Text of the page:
A few colleges and universities offer 5-year degree programs in industrial engineering that lead to a bachelor’s and master’s degree upon completion, and several more offer similar programs in mechanical engineering. A graduate degree allows an engineer to work as a professor at a college or university or to engage in research and development. Some 5-year or even 6-year cooperative education plans combine classroom study with practical work, permitting students to gain experience and to finance part of their education.

Programs in industrial engineering are accredited by ABET.

Important Qualities

Creativity. Industrial engineers use creativity and ingenuity to design new production processes in many kinds of settings in order to reduce the use of material resources, time, or labor while accomplishing the same goal.

Critical-thinking skills. Industrial engineers create new systems to solve problems related to waste and inefficiency. Solving these problems requires logic and reasoning to identify strengths and weaknesses of alternative solutions, conclusions, or approaches to the problems.

Listening skills. These engineers often operate in teams, but they also must solicit feedback from customers, vendors, and production staff. They must listen to customers and clients in order to fully grasp ideas and problems the first time.

Math skills. Industrial engineers use the principles of calculus, trigonometry, and other advanced topics in mathematics for analysis, design, and troubleshooting in their work.

Problem-solving skills. In designing facilities for manufacturing and processes for providing services, these engineers deal with several issues at once, from workers’ safety to quality assurance.

Speaking skills. Industrial engineers sometimes have to explain their instructions to production staff or technicians before they can make written instructions available. Being able to explain concepts clearly and quickly is crucial to preventing costly mistakes and loss of time.

Writing skills. Industrial engineers must prepare documentation for other engineers or scientists, or for future reference. The documentation must be coherent and explain their thinking clearly so that the others can understand the information.

Licenses, Certifications, and Registrations

Licensure is not required for entry-level positions as an industrial engineer. A Professional Engineering (PE) license, which allows for higher levels of leadership and independence, can be acquired later in one’s career. Licensed engineers are called professional engineers (PEs). A PE can oversee the work of other engineers, sign off on projects, and provide services directly to the public. State licensure generally requires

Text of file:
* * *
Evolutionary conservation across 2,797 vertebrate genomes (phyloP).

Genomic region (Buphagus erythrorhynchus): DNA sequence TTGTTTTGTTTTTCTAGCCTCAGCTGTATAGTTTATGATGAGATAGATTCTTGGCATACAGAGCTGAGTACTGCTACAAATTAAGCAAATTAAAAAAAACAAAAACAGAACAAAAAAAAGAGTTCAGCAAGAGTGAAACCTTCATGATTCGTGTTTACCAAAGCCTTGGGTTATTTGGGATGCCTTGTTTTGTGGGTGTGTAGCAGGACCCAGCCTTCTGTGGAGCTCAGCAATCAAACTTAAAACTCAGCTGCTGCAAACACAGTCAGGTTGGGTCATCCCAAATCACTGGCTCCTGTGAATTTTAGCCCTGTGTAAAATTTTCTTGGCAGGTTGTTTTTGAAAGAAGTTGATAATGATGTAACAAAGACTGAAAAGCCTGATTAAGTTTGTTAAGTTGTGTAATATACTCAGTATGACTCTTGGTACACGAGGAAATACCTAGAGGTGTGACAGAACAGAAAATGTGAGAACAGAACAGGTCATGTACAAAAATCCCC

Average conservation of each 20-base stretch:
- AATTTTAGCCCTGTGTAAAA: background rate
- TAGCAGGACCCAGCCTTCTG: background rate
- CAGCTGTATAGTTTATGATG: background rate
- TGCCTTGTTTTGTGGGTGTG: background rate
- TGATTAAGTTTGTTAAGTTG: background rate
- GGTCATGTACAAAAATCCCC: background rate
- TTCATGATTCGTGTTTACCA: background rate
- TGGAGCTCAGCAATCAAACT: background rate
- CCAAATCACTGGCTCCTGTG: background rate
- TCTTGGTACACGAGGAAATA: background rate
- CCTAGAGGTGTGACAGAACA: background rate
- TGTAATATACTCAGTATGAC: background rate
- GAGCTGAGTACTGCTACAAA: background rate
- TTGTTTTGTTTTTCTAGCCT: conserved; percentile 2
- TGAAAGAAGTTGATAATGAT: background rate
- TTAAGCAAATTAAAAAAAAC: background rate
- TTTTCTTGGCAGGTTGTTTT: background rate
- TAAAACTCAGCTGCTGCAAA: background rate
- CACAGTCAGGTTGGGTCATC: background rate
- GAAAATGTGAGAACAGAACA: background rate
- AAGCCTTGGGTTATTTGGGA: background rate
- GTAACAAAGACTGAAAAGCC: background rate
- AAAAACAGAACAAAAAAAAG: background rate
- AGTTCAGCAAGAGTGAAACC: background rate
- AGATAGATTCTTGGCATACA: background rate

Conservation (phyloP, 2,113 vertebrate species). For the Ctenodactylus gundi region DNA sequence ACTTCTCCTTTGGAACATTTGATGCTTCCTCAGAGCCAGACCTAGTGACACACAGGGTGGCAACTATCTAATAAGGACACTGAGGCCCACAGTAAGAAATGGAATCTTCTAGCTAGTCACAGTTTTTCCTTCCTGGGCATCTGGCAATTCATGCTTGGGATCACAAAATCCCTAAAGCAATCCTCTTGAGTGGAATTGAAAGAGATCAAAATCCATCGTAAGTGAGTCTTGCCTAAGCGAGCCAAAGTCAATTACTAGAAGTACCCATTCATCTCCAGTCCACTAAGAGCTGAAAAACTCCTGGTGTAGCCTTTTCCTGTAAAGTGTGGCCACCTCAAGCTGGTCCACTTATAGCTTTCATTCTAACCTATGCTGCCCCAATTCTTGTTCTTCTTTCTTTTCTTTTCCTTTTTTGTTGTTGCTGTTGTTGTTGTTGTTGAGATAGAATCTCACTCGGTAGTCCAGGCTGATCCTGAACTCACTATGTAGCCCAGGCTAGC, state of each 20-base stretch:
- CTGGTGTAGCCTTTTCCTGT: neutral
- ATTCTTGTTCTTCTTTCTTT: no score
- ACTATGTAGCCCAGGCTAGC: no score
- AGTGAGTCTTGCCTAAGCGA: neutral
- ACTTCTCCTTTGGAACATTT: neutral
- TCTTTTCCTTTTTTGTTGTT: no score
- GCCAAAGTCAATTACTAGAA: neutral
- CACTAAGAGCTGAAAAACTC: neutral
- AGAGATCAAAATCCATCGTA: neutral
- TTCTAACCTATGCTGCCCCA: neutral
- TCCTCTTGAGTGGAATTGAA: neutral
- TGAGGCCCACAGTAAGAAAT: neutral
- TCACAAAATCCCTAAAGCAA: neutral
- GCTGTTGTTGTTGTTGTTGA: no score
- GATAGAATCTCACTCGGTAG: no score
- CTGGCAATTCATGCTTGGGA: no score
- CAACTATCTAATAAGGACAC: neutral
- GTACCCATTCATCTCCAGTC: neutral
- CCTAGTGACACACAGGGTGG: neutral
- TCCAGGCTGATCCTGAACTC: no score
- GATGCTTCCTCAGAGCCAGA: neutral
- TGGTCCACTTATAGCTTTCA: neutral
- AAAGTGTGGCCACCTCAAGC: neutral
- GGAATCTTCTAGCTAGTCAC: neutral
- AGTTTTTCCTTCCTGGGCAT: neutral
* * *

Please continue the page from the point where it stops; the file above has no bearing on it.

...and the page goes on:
• A degree from an ABET-accredited engineering program
  • A passing score on the Fundamentals of Engineering (FE) exam
  • Relevant work experience, typically at least 4 years
  • A passing score on the Professional Engineering (PE) exam

The initial FE exam can be taken after one earns a bachelor’s degree. Engineers who pass this exam are commonly called engineers in training (EITs) or engineer interns (EIs). After meeting work experience requirements, EITs and EIs can take the second exam, called the Principles and Practice of Engineering.

Several states require engineers to take continuing education in order to keep their licenses. Most states recognize licenses from other states, as long as the other state’s licensing requirements meet or exceed their own licensing requirements.

Advancement

Beginning industrial engineers usually work under the supervision of experienced engineers. In large companies, new engineers also may receive formal training in classes or seminars. As beginning engineers gain knowledge and experience, they move on to more difficult projects with greater independence to develop designs, solve problems, and make decisions.

Eventually, industrial engineers may advance to become technical specialists, such as quality engineers or facility planners. In that role, they supervise a team of engineers and technicians. Obtaining a master’s degree facilitates such specialization and thus advancement.